Histology Safety 102: The Laboratory Standard Part 1

The histology laboratory is a dangerous place to work for employees.  Sharp knives, slick floors, hazardous chemicals and bloodborne pathogens are just the main sources of potential accidents.  A way to keep histology laboratory employees safe is to provide information on dangers, explain the ways in which employees can protect themselves, and provide annual training to reinforce this information.  This is not just a good plan.  In most instances, this plan is backed by laws and regulations.  This current series of blogs will delve into the various regulations, and how laboratories need to be in compliance in order to keep employees safe.

OSHA passed “Occupational Exposure to Hazardous Chemicals in the Laboratory” in January 1990, which is known as the Laboratory Standard.  It is to be used in conjunction with the Hazard Communication Standard and Chemical Hygiene Plan to inform and train employees on the dangers of exposure to hazardous chemicals that they may work with.

Chemical Hygiene Plan

Employers were required to write and implement a Chemical Hygiene Plan (CHP) by January 31, 1991.  At a minimum, the CHP must describe work practices, procedures and policies to protect workers from hazardous chemicals.  The following elements must be part of the CHP:

  • Description of procedures and personal protective equipment (PPE) required to perform specific tasks.
  • Description of specific exposure control methods.
  • Description of methods used to confirm proper operation and function of mechanical controls (i.e. fume hoods, ventilation, etc.).
  • Identification of any procedures hazardous enough to warrant prior approval by the employee before implementation.
  • Description of employee training and medical consultations.
  • Designation of a Chemical Hygiene Officer or Committee.
  • Designation of an area within the laboratory where “select carcinogens” are handled.
  • Description of procedures for the safe removal of contaminated waste, and decontamination procedures.

Hazard Communication Standard

This “Right to Know” standard was pre-empted by the Laboratory Standard.  However, some aspects still apply.

    • Material Safety Data Sheets (MSDS) for any hazardous chemical in the workplace must be on file, and available to employees. These are now known as “Safety Data Sheets” (SDS).
    • Employers must have a written hazard communication program. Under the Laboratory Standard, the CHP takes its place.  Note that the Formaldehyde and Bloodborne Pathogen Standards require their own written programs.
    • Hazardous chemicals are required to be labeled with the identity of the chemical and the appropriate hazard warning.
    • Employees must be provided with information and training upon initial assignment and whenever a new hazard is introduced.
    • Employers must provide annual training and reviews.

Chemical Storage

The worst thing you can do in your laboratory is to store all the chemicals by alphabetical order.  Each chemical has its own characteristics, detailed in the SDS that will determine the storage conditions.  Additionally, the SDS should spell out what chemical incompatibilities exist- that is, what chemicals to not store it with.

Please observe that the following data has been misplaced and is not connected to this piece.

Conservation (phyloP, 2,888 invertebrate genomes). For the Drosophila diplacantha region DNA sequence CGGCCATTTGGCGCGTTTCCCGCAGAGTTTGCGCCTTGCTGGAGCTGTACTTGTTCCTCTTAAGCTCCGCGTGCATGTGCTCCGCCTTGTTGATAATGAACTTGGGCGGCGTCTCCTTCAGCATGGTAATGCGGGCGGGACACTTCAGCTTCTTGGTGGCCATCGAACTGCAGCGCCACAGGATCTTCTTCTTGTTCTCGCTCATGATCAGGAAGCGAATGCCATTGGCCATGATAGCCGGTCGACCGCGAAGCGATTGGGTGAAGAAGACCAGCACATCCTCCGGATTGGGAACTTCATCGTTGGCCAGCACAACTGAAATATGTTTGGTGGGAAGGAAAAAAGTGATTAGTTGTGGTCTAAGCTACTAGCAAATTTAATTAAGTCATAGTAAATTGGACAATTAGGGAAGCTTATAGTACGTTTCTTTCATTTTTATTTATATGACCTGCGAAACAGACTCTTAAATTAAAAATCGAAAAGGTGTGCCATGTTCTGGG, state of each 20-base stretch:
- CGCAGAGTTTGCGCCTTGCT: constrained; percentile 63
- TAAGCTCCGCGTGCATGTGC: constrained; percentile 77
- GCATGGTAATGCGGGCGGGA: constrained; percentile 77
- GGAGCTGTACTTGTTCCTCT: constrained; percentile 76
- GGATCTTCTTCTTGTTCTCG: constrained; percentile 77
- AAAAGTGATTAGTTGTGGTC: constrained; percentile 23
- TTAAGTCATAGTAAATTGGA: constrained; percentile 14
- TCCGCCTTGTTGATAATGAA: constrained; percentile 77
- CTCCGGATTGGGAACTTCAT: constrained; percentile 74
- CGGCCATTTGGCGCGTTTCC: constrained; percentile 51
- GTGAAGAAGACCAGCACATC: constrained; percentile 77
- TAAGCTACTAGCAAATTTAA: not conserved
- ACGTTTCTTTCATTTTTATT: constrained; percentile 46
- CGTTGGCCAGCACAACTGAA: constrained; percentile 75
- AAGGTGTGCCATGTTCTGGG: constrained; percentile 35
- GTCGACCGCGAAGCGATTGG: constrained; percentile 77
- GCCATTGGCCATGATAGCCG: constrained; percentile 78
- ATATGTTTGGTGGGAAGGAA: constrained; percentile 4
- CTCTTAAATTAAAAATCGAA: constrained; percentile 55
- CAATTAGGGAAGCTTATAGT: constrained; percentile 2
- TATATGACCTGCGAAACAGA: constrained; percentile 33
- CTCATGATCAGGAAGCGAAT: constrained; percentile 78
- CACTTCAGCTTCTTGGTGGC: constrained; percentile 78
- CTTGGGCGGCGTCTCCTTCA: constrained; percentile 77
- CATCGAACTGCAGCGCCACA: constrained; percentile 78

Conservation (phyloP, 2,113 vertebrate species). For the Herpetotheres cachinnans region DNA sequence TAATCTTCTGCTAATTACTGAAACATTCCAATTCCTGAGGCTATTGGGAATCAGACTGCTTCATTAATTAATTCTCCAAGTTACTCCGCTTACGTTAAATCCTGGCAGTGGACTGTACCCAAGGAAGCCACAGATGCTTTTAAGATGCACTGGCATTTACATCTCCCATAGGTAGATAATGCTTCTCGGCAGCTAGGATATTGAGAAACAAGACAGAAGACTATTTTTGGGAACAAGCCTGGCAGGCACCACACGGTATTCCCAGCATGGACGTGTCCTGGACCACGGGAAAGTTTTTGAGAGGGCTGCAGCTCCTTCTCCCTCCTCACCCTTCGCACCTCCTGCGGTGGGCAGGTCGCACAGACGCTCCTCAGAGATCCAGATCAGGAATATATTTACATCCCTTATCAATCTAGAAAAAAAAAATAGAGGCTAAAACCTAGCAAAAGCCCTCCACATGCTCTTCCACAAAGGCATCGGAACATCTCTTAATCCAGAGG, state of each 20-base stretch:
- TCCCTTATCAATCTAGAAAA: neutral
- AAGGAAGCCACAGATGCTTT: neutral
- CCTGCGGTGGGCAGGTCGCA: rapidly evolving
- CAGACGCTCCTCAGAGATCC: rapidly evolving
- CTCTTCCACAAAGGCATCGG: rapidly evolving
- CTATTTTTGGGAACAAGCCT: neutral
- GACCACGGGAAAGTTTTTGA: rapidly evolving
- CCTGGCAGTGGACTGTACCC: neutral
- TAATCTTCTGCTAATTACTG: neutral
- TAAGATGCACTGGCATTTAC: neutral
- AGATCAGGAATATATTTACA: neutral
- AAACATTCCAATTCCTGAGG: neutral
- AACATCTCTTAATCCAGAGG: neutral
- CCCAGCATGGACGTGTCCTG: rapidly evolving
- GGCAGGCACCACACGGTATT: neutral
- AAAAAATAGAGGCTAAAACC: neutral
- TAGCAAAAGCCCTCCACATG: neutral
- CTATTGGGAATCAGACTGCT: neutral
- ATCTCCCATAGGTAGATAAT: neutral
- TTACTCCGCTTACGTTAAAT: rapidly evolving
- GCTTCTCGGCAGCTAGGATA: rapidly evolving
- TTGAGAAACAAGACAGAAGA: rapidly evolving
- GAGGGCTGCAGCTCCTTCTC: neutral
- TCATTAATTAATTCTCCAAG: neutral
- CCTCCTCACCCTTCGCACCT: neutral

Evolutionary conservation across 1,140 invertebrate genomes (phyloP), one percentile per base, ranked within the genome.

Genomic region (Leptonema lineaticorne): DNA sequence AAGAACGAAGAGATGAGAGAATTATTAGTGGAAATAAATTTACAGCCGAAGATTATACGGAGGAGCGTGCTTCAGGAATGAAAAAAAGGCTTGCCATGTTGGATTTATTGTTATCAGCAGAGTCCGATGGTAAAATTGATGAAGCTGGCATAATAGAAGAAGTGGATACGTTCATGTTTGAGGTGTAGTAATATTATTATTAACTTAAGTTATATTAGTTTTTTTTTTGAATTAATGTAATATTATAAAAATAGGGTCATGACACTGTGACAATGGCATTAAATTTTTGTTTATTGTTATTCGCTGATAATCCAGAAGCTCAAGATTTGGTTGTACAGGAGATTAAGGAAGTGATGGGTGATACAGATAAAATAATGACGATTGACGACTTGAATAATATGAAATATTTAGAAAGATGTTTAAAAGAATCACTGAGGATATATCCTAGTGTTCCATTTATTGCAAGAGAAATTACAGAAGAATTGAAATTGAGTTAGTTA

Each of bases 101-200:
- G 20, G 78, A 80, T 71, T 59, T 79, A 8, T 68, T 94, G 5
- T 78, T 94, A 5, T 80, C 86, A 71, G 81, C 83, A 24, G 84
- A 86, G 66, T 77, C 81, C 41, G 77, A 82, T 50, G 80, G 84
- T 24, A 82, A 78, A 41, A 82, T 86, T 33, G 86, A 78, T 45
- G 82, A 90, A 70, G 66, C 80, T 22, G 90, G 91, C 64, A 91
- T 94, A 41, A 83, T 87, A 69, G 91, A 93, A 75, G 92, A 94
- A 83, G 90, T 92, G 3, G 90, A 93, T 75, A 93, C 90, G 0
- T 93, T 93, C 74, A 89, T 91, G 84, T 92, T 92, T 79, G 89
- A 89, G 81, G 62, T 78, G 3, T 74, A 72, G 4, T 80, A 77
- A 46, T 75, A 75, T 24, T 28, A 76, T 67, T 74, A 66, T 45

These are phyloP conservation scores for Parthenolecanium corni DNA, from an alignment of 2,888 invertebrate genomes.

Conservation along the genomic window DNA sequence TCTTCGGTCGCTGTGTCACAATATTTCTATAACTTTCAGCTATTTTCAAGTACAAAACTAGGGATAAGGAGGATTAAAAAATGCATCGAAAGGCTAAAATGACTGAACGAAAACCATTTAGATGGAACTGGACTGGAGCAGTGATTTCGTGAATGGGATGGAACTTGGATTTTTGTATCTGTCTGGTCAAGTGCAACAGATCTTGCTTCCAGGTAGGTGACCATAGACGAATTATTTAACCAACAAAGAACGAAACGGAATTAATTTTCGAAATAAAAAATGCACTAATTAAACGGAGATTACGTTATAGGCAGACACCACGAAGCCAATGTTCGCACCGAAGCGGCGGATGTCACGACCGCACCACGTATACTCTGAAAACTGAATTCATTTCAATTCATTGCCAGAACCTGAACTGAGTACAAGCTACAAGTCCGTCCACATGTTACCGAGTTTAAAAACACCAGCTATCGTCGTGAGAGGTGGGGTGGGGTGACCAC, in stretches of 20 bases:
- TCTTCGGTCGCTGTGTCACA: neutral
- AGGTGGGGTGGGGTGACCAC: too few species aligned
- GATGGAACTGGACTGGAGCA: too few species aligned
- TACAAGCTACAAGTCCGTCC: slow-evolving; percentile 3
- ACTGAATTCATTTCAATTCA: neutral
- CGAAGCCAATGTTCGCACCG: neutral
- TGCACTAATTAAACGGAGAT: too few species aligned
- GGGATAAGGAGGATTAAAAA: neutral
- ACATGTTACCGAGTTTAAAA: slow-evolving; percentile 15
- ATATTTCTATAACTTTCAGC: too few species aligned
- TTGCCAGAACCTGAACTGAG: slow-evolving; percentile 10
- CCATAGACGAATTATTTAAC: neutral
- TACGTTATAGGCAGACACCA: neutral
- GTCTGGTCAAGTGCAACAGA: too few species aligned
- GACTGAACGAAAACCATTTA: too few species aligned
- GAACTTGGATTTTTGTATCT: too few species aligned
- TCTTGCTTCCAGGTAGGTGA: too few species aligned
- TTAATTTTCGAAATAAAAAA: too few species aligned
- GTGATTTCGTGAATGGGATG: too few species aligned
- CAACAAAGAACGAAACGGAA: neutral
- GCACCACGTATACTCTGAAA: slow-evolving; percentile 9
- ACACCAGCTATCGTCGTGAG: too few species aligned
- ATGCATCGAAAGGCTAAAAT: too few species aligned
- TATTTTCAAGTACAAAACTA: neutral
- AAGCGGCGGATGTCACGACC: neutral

Chemical Storage Considerations

Light sensitive chemicals must be stored in dark containers in dark, cool storage areas.  Peroxides fall into this category, as do silver salts, dioxane, acetaldehyde, sodium iodide, mercuric chloride and mercuric iodide.  (Note- you should not have any mercury compounds in your laboratory- see theMercury section.)

Acids should be stored by themselves, in an acid cabinet away from formaldehyde, bases, alcohols and oxidizers.

Bleach is a base, composed of 5% sodium hypochlorite.  If it is mixed with formaldehyde or ammonium hydroxide, toxic gases can be released.  Bleach should also not be stored next to acids or methanol.

Flammable compounds such as acetone, xylene and alcohol should never be stored in a regular laboratory refrigerator or freezer.  These chemicals can vaporize and leak from their containers, forming a mixture inside the refrigerator/freezer.  Then, when ignited by a spark (i.e. the condenser unit coming on), they can explode.  Flammables should be stored in a flammable cabinet.


Some chemicals are capable of causing alterations in the DNA (genetic material).  Changes in the DNA can cause mutations, cancer and or reproductive damage.  These chemicals are referred to as “carcinogens” and are covered separately under the laboratory standard.  They must be kept in a secure and labeled area within the laboratory, and employees must handle them with extreme care, including personal protective equipment and proper ventilation. Current CAP regulations require all chemicals to be assessed for carcinogenicity, reproductive toxicity and acute hazards, as well.


There is no need to keep any mercury compounds in the histology laboratory.  There are many substitutes available today.  Do the substitutes work as good as the original mercury compounds?  Sometimes yes, sometimes no.  Do the substitutes work well enough for the pathologist to make a diagnosis?  Most certainly – yes.

You should dispose of your mercury thermometers and replace them with organic filled thermometers as well.  Mercury is a very toxic poison, and has no place in today’s histology laboratory.


    1. Theory and Practice of Histological Techniques. Chapter 10.  JD Bancroft, A Stevens ed.  Churchill Livingstone, NY.  Fourth edition. 1996
    2. Theory and Practice of Histotechnology.  Chapter 9.   DC Sheehan, BB Hrapchak.  CV Mosby Company, St. Louis. First edition. 1980.
    3. CM Chapman.  Histology Study Group.  Presented at Region I meeting,     hosted by MaSH.  2014.